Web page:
children school

I recently spoke at a parent forum run by our local council aimed at giving parents tools to help their children cope with year 12. My own children are only in primary school, but I see the pressure on children to work hard and get good grades, even from an early age.

As parents we can support our children’s growth, development and learning by providing them with good nutrition and by educating them on what is healthy food.

In fact, specific foods and nutrients can improve your child’s:

• Learning, concentration and memory

• Stress response

• Energy

• Sleep

• Immune health

So, why is nutrition important?

Put simply, our body needs key nutrients to function optimally, especially our brain. Our bodies are resilient and can adapt when they need to, but eventually, without sufficient nutrients, we cannot function optimally leading to a range of problems and eventually illness and disease.

The nutritional basics:

Carbohydrates are required for energy, brain function, vitamins, minerals and fibre.

Protein is the building block of bones, muscles, skin and blood. It is essential for a healthy immune system, hormone production, satiety and blood sugar regulation.

Good fats are essential for energy, vitamin absorption, hormone production, good skin, heart health, eye health, learning and cognitive function.

Water is essential for a healthy digestive system, nutrient absorption, energy production, cognition and detoxification.

So, what should we eat?

No matter what culture, style of eating or food philosophy you follow, it is important to ensure you and your family eat:

• More plant based foods – fruit, vegetables, legumes and whole grains

• Whole foods rather than processed foods

• Foods in season – they have more flavour and nutrients

• A large variety of food types and colours – for a variety of nutrients

• Locally produced food

• Organic or pesticide free fruit and vegetables

• Pasture raised meat and dairy – if you choose to eat animal products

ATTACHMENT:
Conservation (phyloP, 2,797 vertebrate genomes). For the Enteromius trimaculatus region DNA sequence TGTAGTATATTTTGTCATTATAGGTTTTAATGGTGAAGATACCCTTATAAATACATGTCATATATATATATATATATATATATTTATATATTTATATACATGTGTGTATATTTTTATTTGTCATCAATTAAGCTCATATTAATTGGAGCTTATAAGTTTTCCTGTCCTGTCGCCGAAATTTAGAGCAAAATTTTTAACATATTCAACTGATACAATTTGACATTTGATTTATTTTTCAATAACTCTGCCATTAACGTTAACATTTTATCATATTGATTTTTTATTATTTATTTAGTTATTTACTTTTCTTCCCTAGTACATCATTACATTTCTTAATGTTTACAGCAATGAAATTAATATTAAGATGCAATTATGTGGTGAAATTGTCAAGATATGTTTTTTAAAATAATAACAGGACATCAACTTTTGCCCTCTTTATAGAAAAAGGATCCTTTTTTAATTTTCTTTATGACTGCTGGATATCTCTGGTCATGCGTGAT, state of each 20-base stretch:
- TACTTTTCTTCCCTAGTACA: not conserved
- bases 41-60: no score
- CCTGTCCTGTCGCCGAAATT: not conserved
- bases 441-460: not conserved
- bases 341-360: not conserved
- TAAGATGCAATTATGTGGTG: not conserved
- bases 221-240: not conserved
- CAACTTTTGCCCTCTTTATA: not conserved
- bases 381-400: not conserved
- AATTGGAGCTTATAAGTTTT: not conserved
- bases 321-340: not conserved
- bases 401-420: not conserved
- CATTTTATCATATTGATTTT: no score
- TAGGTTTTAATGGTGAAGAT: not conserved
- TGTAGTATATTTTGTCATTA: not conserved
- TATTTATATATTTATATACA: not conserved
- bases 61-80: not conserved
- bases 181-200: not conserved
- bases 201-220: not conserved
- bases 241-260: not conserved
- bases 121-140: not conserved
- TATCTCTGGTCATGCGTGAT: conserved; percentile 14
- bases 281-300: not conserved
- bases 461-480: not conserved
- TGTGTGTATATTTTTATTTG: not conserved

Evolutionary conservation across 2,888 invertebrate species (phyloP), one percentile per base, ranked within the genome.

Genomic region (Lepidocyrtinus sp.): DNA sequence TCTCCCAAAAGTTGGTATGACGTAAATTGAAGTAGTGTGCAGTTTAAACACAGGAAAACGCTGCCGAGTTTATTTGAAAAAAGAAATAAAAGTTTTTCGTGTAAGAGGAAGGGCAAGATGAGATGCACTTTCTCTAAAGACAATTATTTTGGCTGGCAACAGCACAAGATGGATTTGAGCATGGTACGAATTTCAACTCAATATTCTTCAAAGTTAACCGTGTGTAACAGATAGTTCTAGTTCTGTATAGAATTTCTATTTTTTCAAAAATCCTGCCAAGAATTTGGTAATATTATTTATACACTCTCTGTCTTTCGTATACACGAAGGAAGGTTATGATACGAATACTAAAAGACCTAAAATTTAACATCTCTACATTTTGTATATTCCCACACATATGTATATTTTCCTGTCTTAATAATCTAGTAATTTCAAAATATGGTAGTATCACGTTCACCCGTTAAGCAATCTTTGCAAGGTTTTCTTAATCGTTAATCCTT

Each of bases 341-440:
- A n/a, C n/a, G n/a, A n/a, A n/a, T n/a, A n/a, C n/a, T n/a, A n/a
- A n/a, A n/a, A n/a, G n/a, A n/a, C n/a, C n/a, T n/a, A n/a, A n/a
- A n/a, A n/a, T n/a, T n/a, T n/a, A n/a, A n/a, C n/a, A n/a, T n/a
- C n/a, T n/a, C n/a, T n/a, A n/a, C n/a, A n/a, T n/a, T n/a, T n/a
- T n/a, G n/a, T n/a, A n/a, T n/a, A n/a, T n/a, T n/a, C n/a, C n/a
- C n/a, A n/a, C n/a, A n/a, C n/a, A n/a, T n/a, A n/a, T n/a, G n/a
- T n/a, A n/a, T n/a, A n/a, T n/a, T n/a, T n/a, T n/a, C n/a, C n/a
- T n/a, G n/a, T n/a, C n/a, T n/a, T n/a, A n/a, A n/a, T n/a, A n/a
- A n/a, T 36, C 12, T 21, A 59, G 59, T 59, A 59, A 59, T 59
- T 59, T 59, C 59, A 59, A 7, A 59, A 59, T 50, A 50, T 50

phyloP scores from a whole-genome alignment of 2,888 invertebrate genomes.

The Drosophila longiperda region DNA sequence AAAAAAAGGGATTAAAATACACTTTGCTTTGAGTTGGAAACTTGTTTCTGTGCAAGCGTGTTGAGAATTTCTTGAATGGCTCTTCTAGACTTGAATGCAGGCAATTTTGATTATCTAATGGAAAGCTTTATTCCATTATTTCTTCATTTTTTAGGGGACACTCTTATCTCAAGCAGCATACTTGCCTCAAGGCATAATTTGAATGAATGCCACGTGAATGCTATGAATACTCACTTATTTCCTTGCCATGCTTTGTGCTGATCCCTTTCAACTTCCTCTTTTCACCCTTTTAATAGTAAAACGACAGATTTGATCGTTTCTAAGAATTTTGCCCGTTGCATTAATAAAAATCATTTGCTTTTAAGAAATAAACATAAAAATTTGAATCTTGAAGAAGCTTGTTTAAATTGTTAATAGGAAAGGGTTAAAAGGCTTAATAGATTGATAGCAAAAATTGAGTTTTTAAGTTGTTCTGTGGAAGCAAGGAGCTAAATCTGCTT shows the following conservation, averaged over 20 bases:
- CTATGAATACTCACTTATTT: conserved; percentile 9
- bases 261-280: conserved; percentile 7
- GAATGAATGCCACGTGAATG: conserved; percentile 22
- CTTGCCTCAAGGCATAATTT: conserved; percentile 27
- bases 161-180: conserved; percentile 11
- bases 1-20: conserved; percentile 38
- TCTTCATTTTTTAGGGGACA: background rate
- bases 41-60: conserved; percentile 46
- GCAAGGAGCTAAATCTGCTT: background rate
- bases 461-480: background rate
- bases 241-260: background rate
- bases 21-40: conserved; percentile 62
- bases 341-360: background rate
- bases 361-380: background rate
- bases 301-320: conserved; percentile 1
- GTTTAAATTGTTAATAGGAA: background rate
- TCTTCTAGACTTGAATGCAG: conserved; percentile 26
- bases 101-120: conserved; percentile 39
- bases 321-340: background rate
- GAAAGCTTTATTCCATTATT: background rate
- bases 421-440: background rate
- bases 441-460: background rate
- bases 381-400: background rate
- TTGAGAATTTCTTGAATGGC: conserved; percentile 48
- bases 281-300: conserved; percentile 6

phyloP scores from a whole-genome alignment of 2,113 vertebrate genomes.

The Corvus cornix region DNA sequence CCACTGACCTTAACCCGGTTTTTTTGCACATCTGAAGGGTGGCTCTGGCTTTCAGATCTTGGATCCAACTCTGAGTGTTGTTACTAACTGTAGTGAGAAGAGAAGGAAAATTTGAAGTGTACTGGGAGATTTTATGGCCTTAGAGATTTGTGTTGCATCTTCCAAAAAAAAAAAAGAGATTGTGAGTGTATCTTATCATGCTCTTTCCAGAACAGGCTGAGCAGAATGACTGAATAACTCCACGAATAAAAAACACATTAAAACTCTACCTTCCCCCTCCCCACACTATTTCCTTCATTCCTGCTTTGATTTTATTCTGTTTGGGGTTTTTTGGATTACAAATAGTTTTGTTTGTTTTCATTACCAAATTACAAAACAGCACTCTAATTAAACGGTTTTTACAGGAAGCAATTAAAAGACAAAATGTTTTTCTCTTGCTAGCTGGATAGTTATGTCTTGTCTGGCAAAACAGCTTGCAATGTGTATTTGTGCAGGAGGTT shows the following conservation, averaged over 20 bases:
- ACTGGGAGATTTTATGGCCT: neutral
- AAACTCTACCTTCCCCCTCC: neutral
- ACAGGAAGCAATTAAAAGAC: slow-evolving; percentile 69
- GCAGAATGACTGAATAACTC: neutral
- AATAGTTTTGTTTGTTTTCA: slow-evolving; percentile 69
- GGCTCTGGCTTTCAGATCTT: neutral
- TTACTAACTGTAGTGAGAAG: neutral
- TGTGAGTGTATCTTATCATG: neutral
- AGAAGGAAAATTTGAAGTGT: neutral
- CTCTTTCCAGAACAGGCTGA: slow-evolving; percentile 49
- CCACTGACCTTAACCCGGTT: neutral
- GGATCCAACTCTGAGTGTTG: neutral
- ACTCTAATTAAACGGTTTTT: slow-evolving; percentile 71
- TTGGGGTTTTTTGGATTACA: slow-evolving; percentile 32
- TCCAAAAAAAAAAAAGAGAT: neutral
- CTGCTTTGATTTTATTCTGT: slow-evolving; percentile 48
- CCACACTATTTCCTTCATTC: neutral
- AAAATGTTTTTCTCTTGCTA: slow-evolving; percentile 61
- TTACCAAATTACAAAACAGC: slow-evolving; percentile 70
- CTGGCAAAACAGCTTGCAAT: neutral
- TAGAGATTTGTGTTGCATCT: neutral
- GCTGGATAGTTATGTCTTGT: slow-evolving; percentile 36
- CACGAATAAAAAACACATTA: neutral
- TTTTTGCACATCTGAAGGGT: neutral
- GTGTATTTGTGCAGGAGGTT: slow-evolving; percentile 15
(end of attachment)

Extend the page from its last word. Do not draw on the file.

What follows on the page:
• Drink filtered water – 8 glasses each day

• Don’t diet – just eat real food

Foods to avoid or limit

Limit processed sugar – processed sugar is inflammatory, it depletes essential vitamins and minerals, can be veiled as learning and behavioural disorders and depletes immune and digestive health

  • Limit caffeine and other stimulants

  • Limit soft drinks – they remove calcium from bone and block absorption of nutrients

  • Avoid all energy drinks – they contain ingredients that can be addictive and dangerous for us and especially our children

  • Avoid artificial sweeteners – they are associated with a variety of health issues including diabetes and obesity

  • Limit junk food – it is nutrient void and full of processed sugar, bad fats and chemicals

Help your children be healthy by?

· Providing healthy meals home

· Providing healthy snacks at home

· Ensuring meal times are regular and relaxed

· Eating healthy foods yourselves

· Educating your children on the difference between health food and junk food

· Negotiating junk food consumption

· Ensure they get sufficient relaxation time, exercise and sleep

Brain food

Essential fatty acids (EFAs), especially omega 3’s are extremely important for brain development and function. Learning and behavioral disorders are associated with nutrient deficiency including essential fatty acid.

These fats are called ‘essential’ because our bodies cannot make them, they must come from our food, but many children are deficient.

Food high in omega 3’s include:

• Oily fish – mackerel, sardines, herring and wild salmon

• Raw nuts – Brazil, almonds, cashew, macadamia, walnuts

• Raw seeds – flaxseeds, hemp seeds, pumpkin seeds, chai

• Nut and seed cold-pressed oils

Physical exercise and adequate sleep are also essential for brain health, learning and cognitive function.

Stress management

Stress depletes magnesium, calcium and B vitamins. It also impacts digestive health, reduces our immune response and can lead to sleep problems.

Foods to help improve your stress response include:

• Protein – lean meat, fish, eggs, legumes, nuts and seeds

• Cashew nuts

• Calcium rich foods – sesame seeds, dairy, green leafy vegetables

• Potassium rich foods – bananas, mushrooms, spinach, beans, avocados

• Green leafy vegetables

• Oily fish

• Dark chocolate – at least 70% cocoa and organic

Adequate sleep and exercise are essential for stress management.

The importance of sleep

Sleep quality and quantity has a direct impact on brain health and cognitive function. This is in part due to the anti-oxidant effect sleep has on the brain.

During sleep growth hormone is secreted. It is responsible for:

• Tissue regeneration and growth

• Liver regeneration

• Muscle building

• The breakdown of fat stores and the conversation of fat to muscle

• Blood sugar regulation

• Sleep

Children need between 8 to 12 hours of sleep per night and children need a sleep routine and this should be maintained and adapted into teens and adulthood.

What impacts sleep?

• Stress

• Caffeine

• Alcohol and other stimulants

• Some medications eg: beta blockers

• Nutrient deficiencies especially magnesium

• Anxiety and depression

• Bright lights – screens

• Eating too late

• Bedroom being too light – Melatonin is only produced in darkness

Foods to help sleep include pineapple, lychees, cherries, bananas, oranges, sweet corn, tomatoes barley and oats.

The stress / sleep cycle